How to call a C function from Rust
Edit: Thanks to the This Week In Rust newsletter for including this guide in issue #463 🙌
Recently I was working on a Rust project where we needed to interact with code written in C.
I had to learn how to work with FFI (Foreign Function Interface) in Rust and wrote up this little guide based on my notes. Maybe it will help someone else.
Final result #
I initially made a repository on GitHub with the example code and then wrote up this tutorial to go along with it. To try it, clone the repository and run it using
This is the resulting output:
1. Define an external function #
extern to reference the
multiply() function, which is written in C (
In this case we want to multiply integers, so we import a C-compatible integer type into Rust from
core:ffi. (See all the available types)
We then define the argument types and return type for our C function as
c_int (equivalent to
i32 in Rust).
2. Call the C function from Rust #
Any use of foreign function is considered unsafe because the Rust compiler can’t guarantee memory safety in foreign code.
So in our main Rust file (
src/main.rs) we call the function in an
unsafe block, then pass in two
i32 integers, and print the result.
3. Compile and run #
First we compile our
multiply.c file using a C compiler:
-c flag tells the C compiler to output a “object file (
.o)” instead of an executable program. So it creates a
multiply.o file that we can use as a shared dynamic library in our Rust code.
Then we compile our program using the Rust compiler:
-l multiply.o option tells the Rust compiler to link the shared library.
-L . option tells the Rust compiler to look for libraries in the current directory.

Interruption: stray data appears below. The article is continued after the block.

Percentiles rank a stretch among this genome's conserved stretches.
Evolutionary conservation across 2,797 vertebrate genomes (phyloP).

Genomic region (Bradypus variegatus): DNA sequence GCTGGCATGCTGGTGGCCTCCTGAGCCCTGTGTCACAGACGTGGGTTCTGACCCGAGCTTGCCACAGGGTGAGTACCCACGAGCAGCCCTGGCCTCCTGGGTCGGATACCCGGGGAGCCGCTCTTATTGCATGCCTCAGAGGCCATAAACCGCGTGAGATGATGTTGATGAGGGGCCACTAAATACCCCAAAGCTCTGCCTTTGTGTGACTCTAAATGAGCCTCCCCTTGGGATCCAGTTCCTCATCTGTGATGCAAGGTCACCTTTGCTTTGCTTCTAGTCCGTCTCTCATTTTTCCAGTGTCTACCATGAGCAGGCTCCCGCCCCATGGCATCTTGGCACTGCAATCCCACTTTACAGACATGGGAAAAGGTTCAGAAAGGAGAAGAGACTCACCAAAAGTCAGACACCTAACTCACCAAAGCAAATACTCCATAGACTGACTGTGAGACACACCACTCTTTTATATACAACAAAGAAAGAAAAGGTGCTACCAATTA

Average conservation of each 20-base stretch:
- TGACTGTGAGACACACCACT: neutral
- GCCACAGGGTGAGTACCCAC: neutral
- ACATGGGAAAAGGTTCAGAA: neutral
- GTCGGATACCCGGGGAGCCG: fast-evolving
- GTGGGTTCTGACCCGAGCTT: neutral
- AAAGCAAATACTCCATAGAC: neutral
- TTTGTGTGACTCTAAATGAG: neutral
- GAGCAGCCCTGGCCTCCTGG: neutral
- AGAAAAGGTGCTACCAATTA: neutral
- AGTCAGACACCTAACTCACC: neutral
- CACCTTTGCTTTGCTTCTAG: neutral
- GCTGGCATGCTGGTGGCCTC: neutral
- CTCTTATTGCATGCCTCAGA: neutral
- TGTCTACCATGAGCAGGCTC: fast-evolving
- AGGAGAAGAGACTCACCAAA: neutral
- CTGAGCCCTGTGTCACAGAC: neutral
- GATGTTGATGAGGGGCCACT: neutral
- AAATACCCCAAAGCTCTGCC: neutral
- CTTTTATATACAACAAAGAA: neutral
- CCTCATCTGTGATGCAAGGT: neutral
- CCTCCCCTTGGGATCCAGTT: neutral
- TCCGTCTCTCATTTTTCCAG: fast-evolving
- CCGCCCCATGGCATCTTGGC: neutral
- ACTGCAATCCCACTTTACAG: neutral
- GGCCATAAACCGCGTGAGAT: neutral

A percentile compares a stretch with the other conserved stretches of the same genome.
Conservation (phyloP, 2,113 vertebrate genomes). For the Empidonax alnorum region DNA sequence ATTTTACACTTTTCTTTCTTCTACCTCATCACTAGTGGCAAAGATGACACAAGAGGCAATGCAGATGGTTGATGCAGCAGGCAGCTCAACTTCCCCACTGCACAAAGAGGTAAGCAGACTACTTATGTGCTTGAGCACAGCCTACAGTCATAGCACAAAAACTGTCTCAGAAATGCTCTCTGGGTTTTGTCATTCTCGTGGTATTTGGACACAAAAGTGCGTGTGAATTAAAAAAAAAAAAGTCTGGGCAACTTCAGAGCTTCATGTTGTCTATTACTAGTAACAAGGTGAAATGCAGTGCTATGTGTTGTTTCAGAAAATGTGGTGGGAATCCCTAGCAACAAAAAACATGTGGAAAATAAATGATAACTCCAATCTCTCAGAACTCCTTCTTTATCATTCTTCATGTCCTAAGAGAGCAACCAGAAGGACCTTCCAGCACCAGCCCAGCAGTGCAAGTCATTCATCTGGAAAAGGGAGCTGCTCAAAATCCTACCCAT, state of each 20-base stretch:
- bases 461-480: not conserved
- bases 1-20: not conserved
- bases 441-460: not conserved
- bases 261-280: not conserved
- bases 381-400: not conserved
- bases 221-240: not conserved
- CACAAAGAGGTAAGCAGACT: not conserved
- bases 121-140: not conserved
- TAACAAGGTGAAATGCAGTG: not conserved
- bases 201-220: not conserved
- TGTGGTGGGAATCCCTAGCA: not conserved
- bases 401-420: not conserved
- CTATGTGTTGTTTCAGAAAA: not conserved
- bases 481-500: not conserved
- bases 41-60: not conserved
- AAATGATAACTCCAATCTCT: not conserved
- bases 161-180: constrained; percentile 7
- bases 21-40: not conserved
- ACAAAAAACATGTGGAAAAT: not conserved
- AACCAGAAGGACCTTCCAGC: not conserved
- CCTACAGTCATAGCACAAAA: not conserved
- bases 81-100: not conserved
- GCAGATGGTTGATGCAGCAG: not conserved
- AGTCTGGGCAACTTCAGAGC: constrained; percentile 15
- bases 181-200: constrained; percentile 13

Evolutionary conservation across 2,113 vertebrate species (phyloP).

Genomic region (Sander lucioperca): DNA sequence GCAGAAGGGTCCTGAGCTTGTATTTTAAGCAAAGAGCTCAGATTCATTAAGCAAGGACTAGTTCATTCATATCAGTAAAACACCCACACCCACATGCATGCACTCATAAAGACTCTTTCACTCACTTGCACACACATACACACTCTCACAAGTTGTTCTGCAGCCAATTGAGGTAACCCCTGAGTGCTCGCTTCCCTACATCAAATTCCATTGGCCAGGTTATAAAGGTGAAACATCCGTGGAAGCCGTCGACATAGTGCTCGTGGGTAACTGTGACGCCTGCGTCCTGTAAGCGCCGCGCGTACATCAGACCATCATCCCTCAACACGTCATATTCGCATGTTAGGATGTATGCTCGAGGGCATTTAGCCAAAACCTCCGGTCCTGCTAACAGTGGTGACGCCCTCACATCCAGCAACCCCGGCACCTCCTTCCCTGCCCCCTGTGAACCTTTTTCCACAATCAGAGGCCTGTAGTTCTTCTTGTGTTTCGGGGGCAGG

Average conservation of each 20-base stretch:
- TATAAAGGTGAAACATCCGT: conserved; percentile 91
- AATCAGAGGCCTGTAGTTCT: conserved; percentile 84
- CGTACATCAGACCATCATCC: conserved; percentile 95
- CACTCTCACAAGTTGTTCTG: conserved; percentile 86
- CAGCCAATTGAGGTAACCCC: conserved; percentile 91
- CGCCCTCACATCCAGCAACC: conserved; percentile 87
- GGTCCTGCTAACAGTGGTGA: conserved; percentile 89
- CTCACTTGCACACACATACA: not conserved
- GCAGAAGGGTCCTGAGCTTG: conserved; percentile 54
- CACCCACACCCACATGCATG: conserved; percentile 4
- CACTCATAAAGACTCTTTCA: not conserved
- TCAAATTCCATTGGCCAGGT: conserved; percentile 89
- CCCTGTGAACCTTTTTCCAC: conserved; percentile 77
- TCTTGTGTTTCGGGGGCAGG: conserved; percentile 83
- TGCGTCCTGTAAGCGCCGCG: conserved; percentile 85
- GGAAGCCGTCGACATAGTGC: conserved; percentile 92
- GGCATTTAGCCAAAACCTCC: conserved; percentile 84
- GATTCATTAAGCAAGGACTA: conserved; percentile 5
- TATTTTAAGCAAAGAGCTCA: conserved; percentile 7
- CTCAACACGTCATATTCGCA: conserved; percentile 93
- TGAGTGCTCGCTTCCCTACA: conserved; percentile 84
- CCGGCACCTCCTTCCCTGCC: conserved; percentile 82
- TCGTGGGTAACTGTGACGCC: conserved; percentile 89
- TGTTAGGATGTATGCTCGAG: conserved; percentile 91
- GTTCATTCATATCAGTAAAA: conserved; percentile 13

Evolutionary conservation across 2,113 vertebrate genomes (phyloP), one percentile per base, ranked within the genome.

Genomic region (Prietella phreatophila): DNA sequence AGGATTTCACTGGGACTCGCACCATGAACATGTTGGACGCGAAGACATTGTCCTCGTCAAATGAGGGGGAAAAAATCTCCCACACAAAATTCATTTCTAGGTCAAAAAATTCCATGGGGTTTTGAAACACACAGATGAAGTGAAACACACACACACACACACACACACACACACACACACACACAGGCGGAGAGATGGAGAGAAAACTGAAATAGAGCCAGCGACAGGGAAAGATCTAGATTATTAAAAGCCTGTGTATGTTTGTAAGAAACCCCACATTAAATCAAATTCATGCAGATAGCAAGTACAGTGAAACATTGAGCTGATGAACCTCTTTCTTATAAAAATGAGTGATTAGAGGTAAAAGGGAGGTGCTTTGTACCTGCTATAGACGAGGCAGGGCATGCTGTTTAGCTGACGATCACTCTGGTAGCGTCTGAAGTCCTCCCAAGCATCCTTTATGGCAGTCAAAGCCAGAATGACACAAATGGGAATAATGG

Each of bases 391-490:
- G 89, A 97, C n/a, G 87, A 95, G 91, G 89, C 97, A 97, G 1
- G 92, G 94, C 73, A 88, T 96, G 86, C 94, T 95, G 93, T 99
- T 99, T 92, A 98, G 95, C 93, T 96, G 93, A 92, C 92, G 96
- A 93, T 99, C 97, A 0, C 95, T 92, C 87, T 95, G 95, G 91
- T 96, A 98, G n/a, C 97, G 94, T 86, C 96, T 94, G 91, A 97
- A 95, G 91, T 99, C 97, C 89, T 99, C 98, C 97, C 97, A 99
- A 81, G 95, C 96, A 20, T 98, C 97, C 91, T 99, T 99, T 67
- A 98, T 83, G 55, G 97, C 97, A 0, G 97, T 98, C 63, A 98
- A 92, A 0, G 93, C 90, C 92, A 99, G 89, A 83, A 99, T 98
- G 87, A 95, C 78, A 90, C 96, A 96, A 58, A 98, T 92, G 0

The compiler creates an executable named
main which we can run:
4. Automate 🤖 #
It gets tedious to compile the files manually every time, so we will use cargo build script and the
cc crate to automate this process.
cc to the projects build dependencies:
build.rs and add compile instructions:
And now we can use Cargo to build both the C and Rust code and run the program:
See the final result above.
From Rust 1.64.0 it is now recommended to use
std::os::rawto access C types. The latter is now an alias to types in the
coreis also available in places where the Rust standard library (
std) is not, like embedded projects.
Mapping out functions manully using
externis fine for small projects, but as soon as you are dealing with a bigger library or codebase, you want to take a look at
bindgen. It can automatically generate the bindings for C or C++ libraries, making using them in Rust a lot easier. See the
We can control how our code is linked using the
#[link()]attribute.. It allows us to specify or rename functions and change the type of linking to use, eg. to static:
Further reading #
FFI chapter in The Rustonomicon book
(Rustonomicon is the official guide to unsafe Rust)
“A little C with your Rust” chapter in The Embedded Rust Book
(The official Embedded Rust guide)
📖 Chapter 11: “Foreign Function Interfaces” in Rust for Rustaceans
by Jon Gjengset
📖 Chapter 23: “Foreign Functions” in Programming Rust, 2nd Edition
by Jim Blandy, Jason Orendorff & Leonora F. S. Tindall
⏯ Crust of Rust: Build Scripts and Foreign-Function Interfaces (FFI)
(Contributed by @uggla)